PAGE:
Abe mulls expanded SDF role in South Sudan


Prime Minister Shinzo Abe said Thursday the government is considering expanding the role of the Ground Self-Defense Force in a U.N. mission in South Sudan in line with Japan’s new security legislation that will take effect in March.

“Since the legislation has been passed, we are thinking of assigning (the GSDF personnel to new) duties. It requires a great deal of preparation and training,” Abe said during a House of Representatives Budget Committee session, referring to new tasks such as coming to the aid of other countries’ troops or U.N. staff under attack.

With the passing of the security laws last year, Self-Defense Forces personnel will be granted the right to use weapons in line with the expansion of their missions. The legislation will ease some restrictions on SDF activities overseas imposed under Japan’s pacifist Constitution.

Japan began sending GSDF troops to South Sudan in 2012 under the U.N. peacekeeping mission UNMISS, which is helping develop infrastructure after the African country gained independence from Sudan in 2011. Since late 2013, South Sudan has been mired in conflicts between government forces and rebels.

“We need to think carefully about what roles they should be newly assigned to. At present, we have not decided whether (the new roles) are required or not,” Abe said. The prime minister did not mention the timing of the possible assignment.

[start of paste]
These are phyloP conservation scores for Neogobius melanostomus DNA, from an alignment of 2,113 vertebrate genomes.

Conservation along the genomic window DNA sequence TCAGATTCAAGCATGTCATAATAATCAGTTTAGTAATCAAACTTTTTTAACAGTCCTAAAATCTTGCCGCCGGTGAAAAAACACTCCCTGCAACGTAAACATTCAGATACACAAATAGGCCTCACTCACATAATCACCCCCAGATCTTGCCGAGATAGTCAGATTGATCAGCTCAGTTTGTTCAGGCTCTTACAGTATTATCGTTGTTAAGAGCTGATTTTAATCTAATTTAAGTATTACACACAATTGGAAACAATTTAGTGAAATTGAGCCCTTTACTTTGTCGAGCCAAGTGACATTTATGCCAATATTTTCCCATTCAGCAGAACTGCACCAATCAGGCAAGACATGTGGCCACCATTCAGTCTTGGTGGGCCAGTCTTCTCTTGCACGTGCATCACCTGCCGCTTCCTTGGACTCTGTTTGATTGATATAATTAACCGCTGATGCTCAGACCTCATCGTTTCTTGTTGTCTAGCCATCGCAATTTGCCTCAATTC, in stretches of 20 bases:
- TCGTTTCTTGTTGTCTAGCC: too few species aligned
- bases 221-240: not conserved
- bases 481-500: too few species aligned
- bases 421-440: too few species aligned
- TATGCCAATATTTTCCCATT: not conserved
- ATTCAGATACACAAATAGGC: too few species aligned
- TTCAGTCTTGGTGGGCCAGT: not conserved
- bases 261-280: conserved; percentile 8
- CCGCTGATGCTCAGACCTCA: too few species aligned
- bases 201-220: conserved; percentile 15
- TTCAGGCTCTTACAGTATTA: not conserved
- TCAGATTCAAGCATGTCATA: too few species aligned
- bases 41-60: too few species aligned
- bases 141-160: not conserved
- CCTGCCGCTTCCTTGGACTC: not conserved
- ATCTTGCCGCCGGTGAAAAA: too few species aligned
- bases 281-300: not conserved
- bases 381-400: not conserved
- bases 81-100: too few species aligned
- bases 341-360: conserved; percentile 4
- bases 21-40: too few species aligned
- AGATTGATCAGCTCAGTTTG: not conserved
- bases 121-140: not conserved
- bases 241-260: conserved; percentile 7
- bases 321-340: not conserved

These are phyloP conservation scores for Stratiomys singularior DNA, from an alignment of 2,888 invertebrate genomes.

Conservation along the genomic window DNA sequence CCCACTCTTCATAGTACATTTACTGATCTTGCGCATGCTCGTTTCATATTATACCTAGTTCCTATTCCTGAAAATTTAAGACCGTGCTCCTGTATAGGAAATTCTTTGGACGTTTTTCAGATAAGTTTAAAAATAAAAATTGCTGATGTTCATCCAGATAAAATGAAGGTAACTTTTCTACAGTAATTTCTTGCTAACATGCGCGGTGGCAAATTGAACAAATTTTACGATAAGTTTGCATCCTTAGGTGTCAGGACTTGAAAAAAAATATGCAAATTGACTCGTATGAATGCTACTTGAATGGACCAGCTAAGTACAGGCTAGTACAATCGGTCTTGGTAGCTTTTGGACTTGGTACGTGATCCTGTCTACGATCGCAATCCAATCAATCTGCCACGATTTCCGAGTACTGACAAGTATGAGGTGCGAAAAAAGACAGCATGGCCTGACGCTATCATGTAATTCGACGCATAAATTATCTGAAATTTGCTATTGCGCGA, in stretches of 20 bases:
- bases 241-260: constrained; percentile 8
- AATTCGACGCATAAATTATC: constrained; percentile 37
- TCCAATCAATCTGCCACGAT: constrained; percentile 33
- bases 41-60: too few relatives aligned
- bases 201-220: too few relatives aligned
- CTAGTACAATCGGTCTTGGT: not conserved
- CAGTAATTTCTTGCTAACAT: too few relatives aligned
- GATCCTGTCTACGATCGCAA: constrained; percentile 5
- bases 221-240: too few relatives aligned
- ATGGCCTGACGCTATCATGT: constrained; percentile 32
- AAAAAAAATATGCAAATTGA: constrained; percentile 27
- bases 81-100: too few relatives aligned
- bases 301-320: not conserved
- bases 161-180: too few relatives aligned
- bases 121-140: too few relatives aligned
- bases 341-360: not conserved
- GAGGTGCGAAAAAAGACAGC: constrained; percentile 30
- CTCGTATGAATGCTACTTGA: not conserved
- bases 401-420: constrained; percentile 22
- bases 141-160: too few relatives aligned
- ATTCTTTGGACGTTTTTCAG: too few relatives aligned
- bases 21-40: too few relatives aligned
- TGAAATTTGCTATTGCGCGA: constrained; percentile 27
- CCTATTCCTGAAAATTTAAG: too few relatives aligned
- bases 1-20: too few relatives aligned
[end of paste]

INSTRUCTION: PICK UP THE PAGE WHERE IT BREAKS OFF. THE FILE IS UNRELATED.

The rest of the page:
Kazuo Shii, leader of the opposition Japanese Communist Party, said South Sudan is effectively in a civil war and that the GSDF’s use of weapons under such circumstances could “go against Article 9 of the Constitution that prohibits the use of force in a foreign country.”

Abe said, “We will strictly follow the five principles for Japan to join peacekeeping operations and will participate only when conditions are met.”

The five principles are the existence of a cease-fire, the consent of the warring parties, the impartiality of the mission, an immediate withdrawal if any of the conditions are not met and the use of weapons only for self-defense.

The government plans to assign new roles to the SDF personnel in November or later in a bid to prevent controversy over the matter from affecting the House of Councilors election slated for this summer, according to government sources.

When asked by Shii if Japan will provide logistical support to troops engaged in operations against Islamic State militants in other countries, Abe said Tokyo will not offer such support and reject such a request.

A ruling party lawmaker said the same day Japan plans to extend the GSDF dispatch to the U.N. mission in South Sudan by eight months through the end of October.

The extension is scheduled to be approved at a Cabinet meeting Tuesday. Government officials explained the extension plan to members of the Liberal Democratic Party on Thursday, the lawmaker said.

The planned extension of the GSDF dispatch is in line with the U.N. Security Council’s decision to extend the mandate of the U.N. mission in South Sudan until July 31.